NRF Review: Looking Forward to Next Year

Jan 21, 2005

By Ronald Margulis

I attended the National Retail Federation show this week, and found it bustling on the expo floor and in the workshops. Because the Monday morning session featured updates on the RFID initiatives at Wal-Mart, Tesco and METRO, and because at least one-third of the booths on the floor featured RFID-related solutions, it would be natural to say the show was all about RFID. It would also be wrong.

The NRF show was really about the next next big thing in retail technology. Managers have accepted that, while it will take some time, RFID will happen. They are now looking for what the next thing to help them differentiate themselves will be. Will it be something on the store floor or on the Web? Or both? Will it be driven by customer demand or by suppliers? And so on.

I saw a few things on the expo floor that have the potential to be the next thing. Fujitsu had an interactive computer on a cart that could tally your order as you shop. In terms
of operations, StorePerform and Intermec showed me some great labor-enhancing devices – StorePerform’s was a workbench that helped managers control activity at retail and Intermec’s
was a component-based scanner (RFID hybrid was also available) that can be configured in a variety of ways to address specific applications in the store. Active Decisions was
showing a handheld sales assistant that was very interesting in that it basically takes the fudge factor out of cross selling.

Both Active Decisions and Blue Martini talked about “guided selling” and Blue Martini execs mentioned “clientelling”, a term I hadn’t heard before. The down and dirty of their messaging is that retailers need to make it easier for their sales staff to make it easier for their customers to buy more stuff. Technology can help by providing pre-determined offers to the salesperson and ultimately the customer, by revealing information on loyal clients that can be acted on and by showing what the supply situation is so sales aren’t lost.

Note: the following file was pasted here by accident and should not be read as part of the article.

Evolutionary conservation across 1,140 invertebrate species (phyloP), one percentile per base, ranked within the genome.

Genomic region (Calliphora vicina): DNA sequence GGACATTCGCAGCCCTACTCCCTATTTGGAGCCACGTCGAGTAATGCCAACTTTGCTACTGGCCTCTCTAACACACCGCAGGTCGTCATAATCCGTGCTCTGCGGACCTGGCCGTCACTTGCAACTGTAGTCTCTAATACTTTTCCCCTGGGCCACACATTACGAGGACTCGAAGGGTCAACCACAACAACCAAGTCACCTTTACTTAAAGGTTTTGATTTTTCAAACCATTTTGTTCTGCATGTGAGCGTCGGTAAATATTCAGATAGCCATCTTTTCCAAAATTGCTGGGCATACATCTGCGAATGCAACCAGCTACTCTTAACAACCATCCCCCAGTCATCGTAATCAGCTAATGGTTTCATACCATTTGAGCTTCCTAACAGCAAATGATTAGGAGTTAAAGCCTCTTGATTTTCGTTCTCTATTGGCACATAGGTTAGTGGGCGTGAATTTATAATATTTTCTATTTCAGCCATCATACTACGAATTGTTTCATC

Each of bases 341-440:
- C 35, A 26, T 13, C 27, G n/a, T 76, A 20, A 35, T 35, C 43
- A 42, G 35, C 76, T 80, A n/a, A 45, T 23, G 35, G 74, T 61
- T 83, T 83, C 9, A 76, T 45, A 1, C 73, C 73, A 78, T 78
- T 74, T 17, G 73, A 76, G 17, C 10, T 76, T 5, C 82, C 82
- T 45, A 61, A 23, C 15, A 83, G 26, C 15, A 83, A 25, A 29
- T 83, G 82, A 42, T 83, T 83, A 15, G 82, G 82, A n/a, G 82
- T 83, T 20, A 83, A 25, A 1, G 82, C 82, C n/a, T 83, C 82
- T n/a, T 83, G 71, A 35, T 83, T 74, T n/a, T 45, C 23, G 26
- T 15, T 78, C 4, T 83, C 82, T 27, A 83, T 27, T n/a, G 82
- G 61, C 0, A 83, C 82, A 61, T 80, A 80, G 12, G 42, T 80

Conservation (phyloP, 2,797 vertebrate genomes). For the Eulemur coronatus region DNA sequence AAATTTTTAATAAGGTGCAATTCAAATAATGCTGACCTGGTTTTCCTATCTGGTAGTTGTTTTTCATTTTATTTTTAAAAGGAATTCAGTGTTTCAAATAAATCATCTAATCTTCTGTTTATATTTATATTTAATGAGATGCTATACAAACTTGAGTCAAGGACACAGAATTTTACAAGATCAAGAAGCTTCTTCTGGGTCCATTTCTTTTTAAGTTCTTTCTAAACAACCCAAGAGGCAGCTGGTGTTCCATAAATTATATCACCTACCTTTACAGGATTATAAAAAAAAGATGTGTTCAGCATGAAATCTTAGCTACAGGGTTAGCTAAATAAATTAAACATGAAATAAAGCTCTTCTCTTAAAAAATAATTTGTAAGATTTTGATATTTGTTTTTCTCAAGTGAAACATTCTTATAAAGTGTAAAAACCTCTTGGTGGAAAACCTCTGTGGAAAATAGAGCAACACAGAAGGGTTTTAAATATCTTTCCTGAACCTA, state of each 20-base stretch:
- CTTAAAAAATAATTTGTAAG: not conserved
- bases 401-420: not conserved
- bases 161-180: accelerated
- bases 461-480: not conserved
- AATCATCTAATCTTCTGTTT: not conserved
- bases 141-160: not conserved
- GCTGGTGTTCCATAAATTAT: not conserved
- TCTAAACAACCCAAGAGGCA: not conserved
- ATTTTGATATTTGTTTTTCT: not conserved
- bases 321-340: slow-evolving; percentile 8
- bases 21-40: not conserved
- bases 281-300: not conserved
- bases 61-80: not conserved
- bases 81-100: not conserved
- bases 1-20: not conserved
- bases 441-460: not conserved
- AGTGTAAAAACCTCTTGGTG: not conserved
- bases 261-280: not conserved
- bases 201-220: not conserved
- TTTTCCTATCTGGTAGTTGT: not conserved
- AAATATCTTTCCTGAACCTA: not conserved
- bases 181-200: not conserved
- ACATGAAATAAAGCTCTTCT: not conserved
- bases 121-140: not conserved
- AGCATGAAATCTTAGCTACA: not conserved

There were, of course, many exhibitors I was not able to meet with and many workshops I couldn’t attend, but the vibe from the show was a cautious optimism. Retailers are looking to invest in new applications, but understand that a single event can radically change their perspective.

Moderator’s Comment: What technology will get the lion’s share of the retail CIO’s attention this year? Why?

Many technologies that were once a solution looking for a problem to address may finally get their shot during the coming year. Item level RFID is not going
to be one of them, but electronic shelf tags may find their ways in an increasing number of store.

Ronald Margulis – Moderator

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